How to improve your blog writing
Chapter 4 -Food Bloggers learn about good writing
I felt like I was back at school when John Cooke, food writer and marketer took us through the basics of writing about food for our blogs.
John started by reading two pieces with very different styles: AA Gill’s ‘Table Talk’ and Claudia Roden’s ‘Arabesque’. The point of this was to help us understand that good writing is good writing whatever the style and that good writing tries to tell you something you don’t know. Which is exactly what he then proceeded to do:
- Think about why you are writing and who you are writing for, off line or online?
- Write as if you are writing to one person
- Where will it be read? PC? Tablet? mobile phone? Size matters!
- Do your research – find out something your audience doesn’t know
- Avoid cliches: ‘Drizzle not’, No to ‘Nom Nom’
- Edit and write again in half the space (be your own editor)
- Do the overnight test – DON’T PRESS THE BUTTON
- Read it aloud to yourself, read it to someone else if you can
- Being funny isn’t easy, leave it to the comedians
- Think about colour in your writing, use similes
- The start is very important, make sure the first sentence grabs your audience
- End by referring back to where you stared
Back to the classroom, it was our turn to write. Working in pairs, our topic was “the best meal you have ever eaten” and we had to write no more than 180 words.
I was fortunate to be paired with Kellie Anderson of Food to Glow. At first we struggled to find a topic, but then I remembered a meal eaten in Penang, Malaysia and we were off!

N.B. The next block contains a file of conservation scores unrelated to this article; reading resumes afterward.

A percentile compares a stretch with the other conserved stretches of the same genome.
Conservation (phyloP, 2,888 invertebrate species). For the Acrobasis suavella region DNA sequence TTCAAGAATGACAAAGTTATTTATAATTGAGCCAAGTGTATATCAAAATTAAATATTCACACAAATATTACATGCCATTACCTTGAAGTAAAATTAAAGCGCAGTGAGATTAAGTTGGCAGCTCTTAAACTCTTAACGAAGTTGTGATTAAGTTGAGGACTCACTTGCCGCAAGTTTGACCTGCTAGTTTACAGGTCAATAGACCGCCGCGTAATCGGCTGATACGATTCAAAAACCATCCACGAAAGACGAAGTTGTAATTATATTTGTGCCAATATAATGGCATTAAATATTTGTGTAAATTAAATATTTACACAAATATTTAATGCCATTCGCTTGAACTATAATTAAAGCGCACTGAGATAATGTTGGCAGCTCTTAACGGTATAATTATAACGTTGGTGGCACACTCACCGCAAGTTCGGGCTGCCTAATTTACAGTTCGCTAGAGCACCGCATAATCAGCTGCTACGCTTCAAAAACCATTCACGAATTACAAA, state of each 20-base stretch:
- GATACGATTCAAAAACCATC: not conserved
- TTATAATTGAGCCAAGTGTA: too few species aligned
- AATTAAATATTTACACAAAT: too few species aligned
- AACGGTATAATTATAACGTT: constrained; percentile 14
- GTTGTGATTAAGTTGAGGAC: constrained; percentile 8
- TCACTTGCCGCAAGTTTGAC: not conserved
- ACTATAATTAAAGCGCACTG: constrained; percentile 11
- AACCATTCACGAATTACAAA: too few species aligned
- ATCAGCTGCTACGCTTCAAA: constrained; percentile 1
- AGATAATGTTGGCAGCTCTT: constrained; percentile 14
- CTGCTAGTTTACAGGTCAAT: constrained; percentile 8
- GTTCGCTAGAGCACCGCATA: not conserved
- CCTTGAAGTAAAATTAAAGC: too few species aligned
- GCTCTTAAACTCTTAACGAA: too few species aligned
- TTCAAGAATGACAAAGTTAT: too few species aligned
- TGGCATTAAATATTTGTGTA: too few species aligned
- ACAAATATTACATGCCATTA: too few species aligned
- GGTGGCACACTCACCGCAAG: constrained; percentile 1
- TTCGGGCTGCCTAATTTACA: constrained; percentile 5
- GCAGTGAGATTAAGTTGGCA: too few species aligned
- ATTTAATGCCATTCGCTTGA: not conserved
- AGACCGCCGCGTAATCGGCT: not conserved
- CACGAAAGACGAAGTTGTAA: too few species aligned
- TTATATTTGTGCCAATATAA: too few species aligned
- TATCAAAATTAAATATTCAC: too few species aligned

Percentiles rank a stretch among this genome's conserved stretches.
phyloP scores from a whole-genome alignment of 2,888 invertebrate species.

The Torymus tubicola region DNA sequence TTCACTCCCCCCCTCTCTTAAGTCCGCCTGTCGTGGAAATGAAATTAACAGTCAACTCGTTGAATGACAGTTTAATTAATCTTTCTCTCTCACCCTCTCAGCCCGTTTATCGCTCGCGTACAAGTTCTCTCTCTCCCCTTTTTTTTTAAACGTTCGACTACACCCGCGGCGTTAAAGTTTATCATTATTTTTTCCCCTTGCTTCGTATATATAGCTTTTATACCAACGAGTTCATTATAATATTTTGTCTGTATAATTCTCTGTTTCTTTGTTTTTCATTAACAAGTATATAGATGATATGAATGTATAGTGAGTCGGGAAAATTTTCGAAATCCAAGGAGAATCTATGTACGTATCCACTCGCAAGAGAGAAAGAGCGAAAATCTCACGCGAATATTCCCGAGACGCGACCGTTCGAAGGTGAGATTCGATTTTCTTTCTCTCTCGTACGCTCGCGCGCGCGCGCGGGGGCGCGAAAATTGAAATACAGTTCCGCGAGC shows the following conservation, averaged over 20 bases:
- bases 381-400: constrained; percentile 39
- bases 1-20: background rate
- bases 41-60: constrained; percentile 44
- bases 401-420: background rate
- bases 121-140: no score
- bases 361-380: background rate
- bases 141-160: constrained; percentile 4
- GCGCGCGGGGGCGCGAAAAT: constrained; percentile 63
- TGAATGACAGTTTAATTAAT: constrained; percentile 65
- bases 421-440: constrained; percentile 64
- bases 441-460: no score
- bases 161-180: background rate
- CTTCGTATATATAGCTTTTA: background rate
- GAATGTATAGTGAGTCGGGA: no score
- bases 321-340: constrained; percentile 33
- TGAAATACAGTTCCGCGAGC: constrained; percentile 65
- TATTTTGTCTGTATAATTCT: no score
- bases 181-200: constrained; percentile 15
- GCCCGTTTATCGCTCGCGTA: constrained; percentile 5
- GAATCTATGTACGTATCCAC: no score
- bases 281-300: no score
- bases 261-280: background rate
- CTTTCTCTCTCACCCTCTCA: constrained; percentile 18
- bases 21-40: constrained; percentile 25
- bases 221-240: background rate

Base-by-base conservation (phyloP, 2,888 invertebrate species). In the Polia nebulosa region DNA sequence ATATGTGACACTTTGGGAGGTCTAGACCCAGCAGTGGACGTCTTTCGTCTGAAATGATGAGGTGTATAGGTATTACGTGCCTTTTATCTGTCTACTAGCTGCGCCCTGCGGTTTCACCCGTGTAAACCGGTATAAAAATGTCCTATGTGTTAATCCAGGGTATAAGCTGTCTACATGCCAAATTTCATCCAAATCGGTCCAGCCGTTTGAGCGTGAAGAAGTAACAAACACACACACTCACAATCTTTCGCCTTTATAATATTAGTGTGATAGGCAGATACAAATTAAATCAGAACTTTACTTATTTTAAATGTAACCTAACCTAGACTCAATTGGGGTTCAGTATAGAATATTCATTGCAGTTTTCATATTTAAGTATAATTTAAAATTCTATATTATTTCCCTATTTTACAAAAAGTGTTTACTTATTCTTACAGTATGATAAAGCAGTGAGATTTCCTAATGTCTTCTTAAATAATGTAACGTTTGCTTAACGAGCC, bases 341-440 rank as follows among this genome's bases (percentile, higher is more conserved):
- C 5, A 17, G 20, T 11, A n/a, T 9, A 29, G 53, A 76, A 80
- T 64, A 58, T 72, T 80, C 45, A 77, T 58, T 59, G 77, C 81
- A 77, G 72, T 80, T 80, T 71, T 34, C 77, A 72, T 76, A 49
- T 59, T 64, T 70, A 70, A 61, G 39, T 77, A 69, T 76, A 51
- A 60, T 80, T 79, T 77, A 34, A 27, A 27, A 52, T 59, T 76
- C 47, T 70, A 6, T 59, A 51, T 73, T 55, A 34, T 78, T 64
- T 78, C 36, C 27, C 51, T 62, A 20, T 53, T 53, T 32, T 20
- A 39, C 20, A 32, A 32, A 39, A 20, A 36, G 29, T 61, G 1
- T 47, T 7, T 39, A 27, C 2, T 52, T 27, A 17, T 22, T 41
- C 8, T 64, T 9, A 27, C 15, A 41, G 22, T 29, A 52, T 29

“The best meal I ever had was not about fine dining, there was no Michelin star chef, nor a sommelier. In fact I wore flip flops and we drank local beer. I don’t remember the name, but it was ice cold and hit the spot. I can’t remember what we ate, but we rode in a cable car to the top of a mountain and stepped into a different world. The menu was unintelligible but the views over Penang were unforgettable. We could have had a cheese sandwhich and it still would have been a memorable experience. I may not recall the menu but I can almost see, smell, taste and hear it some 30 years later.“
Although the memory was mine, Kellie was a superb co-writer and editor and I doubt the piece would have had the same impact without her input. I am trying to avoid cliches, but in this case, two heads are definitely better than one.
I thought you might like to see the photograph, of my husband, which was in my mind’s eye when I recalled this most memorable of meals. When I looked at the photograph I was surprised to see that the food was visible because all I could remember was that glass of beer!
Many thanks to John for his workshop, it was good to be reminded that, just like cooking and baking, writing is a craft which requires practice and constructive criticism to improve.
Why don’t you tell me about your most memorable meal?